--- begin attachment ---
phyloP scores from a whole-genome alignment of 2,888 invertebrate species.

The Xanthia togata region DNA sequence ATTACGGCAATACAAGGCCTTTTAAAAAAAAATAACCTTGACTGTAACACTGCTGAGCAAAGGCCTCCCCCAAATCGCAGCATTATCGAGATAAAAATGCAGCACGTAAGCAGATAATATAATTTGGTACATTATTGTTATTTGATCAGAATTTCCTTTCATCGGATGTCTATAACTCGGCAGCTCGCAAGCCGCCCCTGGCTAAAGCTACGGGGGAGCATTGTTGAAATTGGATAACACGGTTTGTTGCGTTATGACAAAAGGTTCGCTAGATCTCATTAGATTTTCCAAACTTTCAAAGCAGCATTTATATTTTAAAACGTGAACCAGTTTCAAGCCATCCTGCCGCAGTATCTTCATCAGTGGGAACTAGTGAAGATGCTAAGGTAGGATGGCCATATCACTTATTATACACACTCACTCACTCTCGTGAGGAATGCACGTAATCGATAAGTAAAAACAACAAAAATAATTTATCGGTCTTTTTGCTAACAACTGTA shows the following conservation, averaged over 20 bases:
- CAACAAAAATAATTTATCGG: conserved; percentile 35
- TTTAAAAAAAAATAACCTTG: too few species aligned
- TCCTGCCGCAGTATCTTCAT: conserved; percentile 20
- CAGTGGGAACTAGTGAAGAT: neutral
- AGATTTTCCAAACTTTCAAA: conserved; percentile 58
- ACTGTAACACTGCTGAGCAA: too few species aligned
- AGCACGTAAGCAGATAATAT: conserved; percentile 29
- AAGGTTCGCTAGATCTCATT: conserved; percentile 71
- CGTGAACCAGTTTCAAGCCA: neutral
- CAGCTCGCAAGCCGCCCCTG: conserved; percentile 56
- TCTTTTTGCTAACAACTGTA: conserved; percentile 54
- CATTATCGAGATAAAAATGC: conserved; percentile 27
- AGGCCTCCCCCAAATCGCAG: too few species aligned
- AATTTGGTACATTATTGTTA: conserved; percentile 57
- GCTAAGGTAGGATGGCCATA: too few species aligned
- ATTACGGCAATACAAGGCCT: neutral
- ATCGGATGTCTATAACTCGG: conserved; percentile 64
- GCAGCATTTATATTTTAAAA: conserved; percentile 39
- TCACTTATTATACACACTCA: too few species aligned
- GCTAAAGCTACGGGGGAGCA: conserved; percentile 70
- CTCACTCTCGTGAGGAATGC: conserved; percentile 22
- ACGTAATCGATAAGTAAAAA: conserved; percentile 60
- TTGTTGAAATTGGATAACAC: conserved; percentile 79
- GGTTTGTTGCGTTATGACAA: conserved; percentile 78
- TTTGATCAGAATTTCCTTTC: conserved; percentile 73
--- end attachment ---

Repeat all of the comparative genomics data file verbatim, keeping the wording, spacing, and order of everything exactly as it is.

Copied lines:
phyloP scores from a whole-genome alignment of 2,888 invertebrate species.

The Xanthia togata region DNA sequence ATTACGGCAATACAAGGCCTTTTAAAAAAAAATAACCTTGACTGTAACACTGCTGAGCAAAGGCCTCCCCCAAATCGCAGCATTATCGAGATAAAAATGCAGCACGTAAGCAGATAATATAATTTGGTACATTATTGTTATTTGATCAGAATTTCCTTTCATCGGATGTCTATAACTCGGCAGCTCGCAAGCCGCCCCTGGCTAAAGCTACGGGGGAGCATTGTTGAAATTGGATAACACGGTTTGTTGCGTTATGACAAAAGGTTCGCTAGATCTCATTAGATTTTCCAAACTTTCAAAGCAGCATTTATATTTTAAAACGTGAACCAGTTTCAAGCCATCCTGCCGCAGTATCTTCATCAGTGGGAACTAGTGAAGATGCTAAGGTAGGATGGCCATATCACTTATTATACACACTCACTCACTCTCGTGAGGAATGCACGTAATCGATAAGTAAAAACAACAAAAATAATTTATCGGTCTTTTTGCTAACAACTGTA shows the following conservation, averaged over 20 bases:
- CAACAAAAATAATTTATCGG: conserved; percentile 35
- TTTAAAAAAAAATAACCTTG: too few species aligned
- TCCTGCCGCAGTATCTTCAT: conserved; percentile 20
- CAGTGGGAACTAGTGAAGAT: neutral
- AGATTTTCCAAACTTTCAAA: conserved; percentile 58
- ACTGTAACACTGCTGAGCAA: too few species aligned
- AGCACGTAAGCAGATAATAT: conserved; percentile 29
- AAGGTTCGCTAGATCTCATT: conserved; percentile 71
- CGTGAACCAGTTTCAAGCCA: neutral
- CAGCTCGCAAGCCGCCCCTG: conserved; percentile 56
- TCTTTTTGCTAACAACTGTA: conserved; percentile 54
- CATTATCGAGATAAAAATGC: conserved; percentile 27
- AGGCCTCCCCCAAATCGCAG: too few species aligned
- AATTTGGTACATTATTGTTA: conserved; percentile 57
- GCTAAGGTAGGATGGCCATA: too few species aligned
- ATTACGGCAATACAAGGCCT: neutral
- ATCGGATGTCTATAACTCGG: conserved; percentile 64
- GCAGCATTTATATTTTAAAA: conserved; percentile 39
- TCACTTATTATACACACTCA: too few species aligned
- GCTAAAGCTACGGGGGAGCA: conserved; percentile 70
- CTCACTCTCGTGAGGAATGC: conserved; percentile 22
- ACGTAATCGATAAGTAAAAA: conserved; percentile 60
- TTGTTGAAATTGGATAACAC: conserved; percentile 79
- GGTTTGTTGCGTTATGACAA: conserved; percentile 78
- TTTGATCAGAATTTCCTTTC: conserved; percentile 73